BVMD is the second most common form of juvenile macular degeneration and makes up approximately 1% of all macular degeneration. The median time of onset of visual symptoms is in the early 30s, however this onset has been reported from age two to 78.1,2

Adult Onset Foveomacular Vitelliform Dystrophy 

AFVD is a heterogeneous maculopathy that presents similar to BVMD, and is also characterised by bilateral but asymmetric yellow, round, elevated subretinal vitelliform macular lesions, often with pigmentation in the centre. It is often misdiagnosed due to its widely varied presentations and rare nature. It differs from BVMD in that the lesions tend to be smaller (normally smaller than one disc diameter) and do not demonstrate evolutionary changes.3

The age of onset is later in life – normally the fourth to sixth decades, and vision loss is normally gradual and less significant than in BVMD. In BVMD, the EOG is highly abnormal, even in the early stages of the disease, however in AFVD, EOG is typically normal or slightly abnormal.3

DIAGNOSIS

Stephen was diagnosed with BVMD as his lesions showed that evolutionally, changes were larger and resulted in significant atrophy and visual loss, which is characteristic of BVMD.

Typically, the age of onset is in the first two decades of life, however there is variability between the onset of visual symptoms, even amongst members of the same family. Stephen’s onset of signs was later than typically expected in life, however early changes could have been present but undetected.2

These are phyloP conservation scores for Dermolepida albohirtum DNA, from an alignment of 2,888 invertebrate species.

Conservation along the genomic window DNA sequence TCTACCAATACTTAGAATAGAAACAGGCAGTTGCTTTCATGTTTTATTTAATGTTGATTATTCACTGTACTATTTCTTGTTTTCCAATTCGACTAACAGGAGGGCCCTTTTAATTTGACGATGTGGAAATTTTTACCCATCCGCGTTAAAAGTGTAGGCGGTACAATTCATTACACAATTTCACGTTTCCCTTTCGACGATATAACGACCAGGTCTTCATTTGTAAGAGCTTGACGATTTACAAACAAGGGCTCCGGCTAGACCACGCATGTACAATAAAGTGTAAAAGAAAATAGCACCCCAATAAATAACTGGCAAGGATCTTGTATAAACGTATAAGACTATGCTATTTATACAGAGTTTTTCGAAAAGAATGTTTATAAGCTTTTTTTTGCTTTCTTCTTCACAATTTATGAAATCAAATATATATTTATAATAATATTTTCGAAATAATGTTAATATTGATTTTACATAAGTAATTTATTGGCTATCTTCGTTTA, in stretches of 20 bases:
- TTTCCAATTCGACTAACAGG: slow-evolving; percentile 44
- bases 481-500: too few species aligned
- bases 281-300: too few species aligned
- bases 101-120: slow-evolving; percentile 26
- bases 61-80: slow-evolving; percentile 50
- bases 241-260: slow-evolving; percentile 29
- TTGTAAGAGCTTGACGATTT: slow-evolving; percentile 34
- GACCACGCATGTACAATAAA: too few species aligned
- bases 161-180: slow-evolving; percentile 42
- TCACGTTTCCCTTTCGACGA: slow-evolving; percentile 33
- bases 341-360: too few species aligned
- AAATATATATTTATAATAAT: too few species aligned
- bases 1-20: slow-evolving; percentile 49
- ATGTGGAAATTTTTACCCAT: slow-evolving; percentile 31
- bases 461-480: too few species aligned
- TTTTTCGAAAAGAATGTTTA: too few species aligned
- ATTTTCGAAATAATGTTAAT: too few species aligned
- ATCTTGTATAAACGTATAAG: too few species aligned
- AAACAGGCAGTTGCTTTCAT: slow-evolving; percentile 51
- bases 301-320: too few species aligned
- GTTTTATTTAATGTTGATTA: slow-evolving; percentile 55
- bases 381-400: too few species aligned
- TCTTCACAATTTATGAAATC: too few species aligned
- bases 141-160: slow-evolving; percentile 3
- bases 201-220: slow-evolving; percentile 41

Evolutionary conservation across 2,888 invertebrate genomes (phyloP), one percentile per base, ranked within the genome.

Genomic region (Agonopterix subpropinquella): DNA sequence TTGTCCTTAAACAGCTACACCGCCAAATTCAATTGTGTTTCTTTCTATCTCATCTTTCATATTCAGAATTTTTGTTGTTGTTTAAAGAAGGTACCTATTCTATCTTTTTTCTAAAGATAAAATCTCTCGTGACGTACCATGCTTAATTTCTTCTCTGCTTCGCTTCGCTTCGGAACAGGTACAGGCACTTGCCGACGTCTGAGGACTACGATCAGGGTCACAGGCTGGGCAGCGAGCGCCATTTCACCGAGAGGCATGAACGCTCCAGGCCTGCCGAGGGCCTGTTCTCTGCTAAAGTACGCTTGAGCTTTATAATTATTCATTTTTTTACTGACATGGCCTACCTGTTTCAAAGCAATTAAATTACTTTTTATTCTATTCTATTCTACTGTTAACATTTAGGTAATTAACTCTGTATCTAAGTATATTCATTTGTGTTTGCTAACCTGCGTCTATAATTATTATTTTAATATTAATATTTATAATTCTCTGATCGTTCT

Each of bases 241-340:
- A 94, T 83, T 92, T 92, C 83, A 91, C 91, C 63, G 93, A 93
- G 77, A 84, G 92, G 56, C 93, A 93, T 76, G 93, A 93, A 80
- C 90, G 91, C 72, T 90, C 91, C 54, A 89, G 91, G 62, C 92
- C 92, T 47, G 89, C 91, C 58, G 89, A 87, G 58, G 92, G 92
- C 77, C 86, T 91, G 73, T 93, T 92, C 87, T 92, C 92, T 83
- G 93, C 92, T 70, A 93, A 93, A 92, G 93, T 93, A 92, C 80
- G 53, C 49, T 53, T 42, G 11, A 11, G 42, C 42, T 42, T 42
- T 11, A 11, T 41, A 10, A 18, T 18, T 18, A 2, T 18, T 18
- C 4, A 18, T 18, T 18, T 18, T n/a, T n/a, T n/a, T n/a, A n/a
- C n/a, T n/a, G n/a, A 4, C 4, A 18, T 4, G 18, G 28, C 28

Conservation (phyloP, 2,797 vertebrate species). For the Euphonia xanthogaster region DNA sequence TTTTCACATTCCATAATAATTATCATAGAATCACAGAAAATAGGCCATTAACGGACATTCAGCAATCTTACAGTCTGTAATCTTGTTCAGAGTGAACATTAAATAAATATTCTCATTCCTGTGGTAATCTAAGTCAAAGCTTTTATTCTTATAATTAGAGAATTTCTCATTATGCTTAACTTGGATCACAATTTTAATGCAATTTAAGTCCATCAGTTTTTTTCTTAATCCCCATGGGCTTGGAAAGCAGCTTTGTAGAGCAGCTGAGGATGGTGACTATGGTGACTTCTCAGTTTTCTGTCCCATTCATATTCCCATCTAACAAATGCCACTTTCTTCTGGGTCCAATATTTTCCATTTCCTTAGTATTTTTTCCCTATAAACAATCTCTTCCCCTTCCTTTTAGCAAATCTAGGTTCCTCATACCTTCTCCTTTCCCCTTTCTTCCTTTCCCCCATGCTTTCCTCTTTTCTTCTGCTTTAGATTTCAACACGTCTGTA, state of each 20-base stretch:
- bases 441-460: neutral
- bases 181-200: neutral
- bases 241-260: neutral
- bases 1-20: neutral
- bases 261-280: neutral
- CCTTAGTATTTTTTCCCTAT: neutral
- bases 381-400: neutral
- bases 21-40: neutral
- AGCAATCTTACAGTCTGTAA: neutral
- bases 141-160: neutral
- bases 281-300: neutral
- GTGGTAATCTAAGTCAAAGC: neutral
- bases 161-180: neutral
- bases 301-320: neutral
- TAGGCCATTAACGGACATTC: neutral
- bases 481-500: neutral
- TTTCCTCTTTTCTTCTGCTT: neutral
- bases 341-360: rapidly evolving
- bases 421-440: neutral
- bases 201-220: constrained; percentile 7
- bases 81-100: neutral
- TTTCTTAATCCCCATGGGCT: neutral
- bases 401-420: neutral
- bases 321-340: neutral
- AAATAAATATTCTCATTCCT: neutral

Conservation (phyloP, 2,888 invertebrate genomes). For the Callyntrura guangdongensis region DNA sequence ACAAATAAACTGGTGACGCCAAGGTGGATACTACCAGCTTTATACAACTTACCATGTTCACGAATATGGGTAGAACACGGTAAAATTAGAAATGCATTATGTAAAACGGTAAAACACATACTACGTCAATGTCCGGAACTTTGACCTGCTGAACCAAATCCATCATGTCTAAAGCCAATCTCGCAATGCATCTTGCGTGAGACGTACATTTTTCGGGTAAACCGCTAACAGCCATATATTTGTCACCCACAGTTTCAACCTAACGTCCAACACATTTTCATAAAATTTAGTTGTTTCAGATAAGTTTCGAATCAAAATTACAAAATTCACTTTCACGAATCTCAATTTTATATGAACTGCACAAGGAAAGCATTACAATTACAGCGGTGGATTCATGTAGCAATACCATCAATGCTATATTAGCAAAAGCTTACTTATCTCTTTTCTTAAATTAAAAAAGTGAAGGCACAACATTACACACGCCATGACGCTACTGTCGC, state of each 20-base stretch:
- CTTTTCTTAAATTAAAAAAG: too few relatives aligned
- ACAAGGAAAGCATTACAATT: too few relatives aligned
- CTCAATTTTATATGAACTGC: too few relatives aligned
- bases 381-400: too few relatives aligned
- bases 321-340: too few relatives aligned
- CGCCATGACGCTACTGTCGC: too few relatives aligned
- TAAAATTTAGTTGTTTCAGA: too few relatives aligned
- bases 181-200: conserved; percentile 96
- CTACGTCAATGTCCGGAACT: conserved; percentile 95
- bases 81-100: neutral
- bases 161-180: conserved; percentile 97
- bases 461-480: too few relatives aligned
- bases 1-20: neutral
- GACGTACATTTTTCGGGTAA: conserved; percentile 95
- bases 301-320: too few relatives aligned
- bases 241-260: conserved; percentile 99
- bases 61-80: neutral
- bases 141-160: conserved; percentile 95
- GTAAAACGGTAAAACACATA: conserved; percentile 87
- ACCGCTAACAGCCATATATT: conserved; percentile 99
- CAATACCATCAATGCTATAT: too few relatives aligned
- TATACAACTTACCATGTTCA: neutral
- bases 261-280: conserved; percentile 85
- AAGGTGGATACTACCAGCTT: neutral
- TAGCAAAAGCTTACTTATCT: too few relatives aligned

BVMD normally follows an autosomal dominant pattern of inheritance, however sporadic cases such as Stephen’s may occur when there is no known family history.2 The mutations found in BVMD are found on the BEST1 gene (previously the VMD2 gene) which is located on chromosome 11q13.1 Given its pattern of inheritance, Stephen’s offspring have a one in two chance of inheriting the disease, making genetic counselling important for patients with this condition.

Unfortunately there is no treatment for either BVMD or AFVB, aside from treating any choroidal neovascularisation (CNV). Anti-vascular endothelial growth factor injections have been shown to be useful in these cases.1,3 Careful monitoring of these patients by both practitioner and patient is required for early detection of any CNV, and patients should be advised to test their vision at home using an Amsler grid.

The patient’s name has been changed.

Jessica Chi is the director of Eyetech Optometrists, an independent speciality contact lens practice in Melbourne. She is the current Victorian, and a past national president of the Cornea and Contact Lens Society, and an invited speaker at meetings throughout Australia and beyond. She is a clinical supervisor at the University of Melbourne, a member of Optometry Victoria Optometric Sector Advisory Group and a Fellow of the Australian College of Optometry and the British Contact Lens Association. Ms Chi writes ‘mipatient’ on alternate months with Margaret Lam. 

References 

  1. Budiene B, Liutkeviciene R, Zaliuniene D. Best vitelliform macular dystrophy: a literature review. Cent. Eur J. Med. 9(6).2014.784-795 
  2. Iannaconne A, Kerr N et al. Ausommal recessive best vitelliform macular dystrophy. Arch Ophthalmol. 129(2):2011.211-215
  3. Grob S, Yonekawa Y, Elliot D. Multimodal imaging of adult-onset foveomacular vitelliform dystrophy. Saudi J Ophthalmol. 2014(28).104-110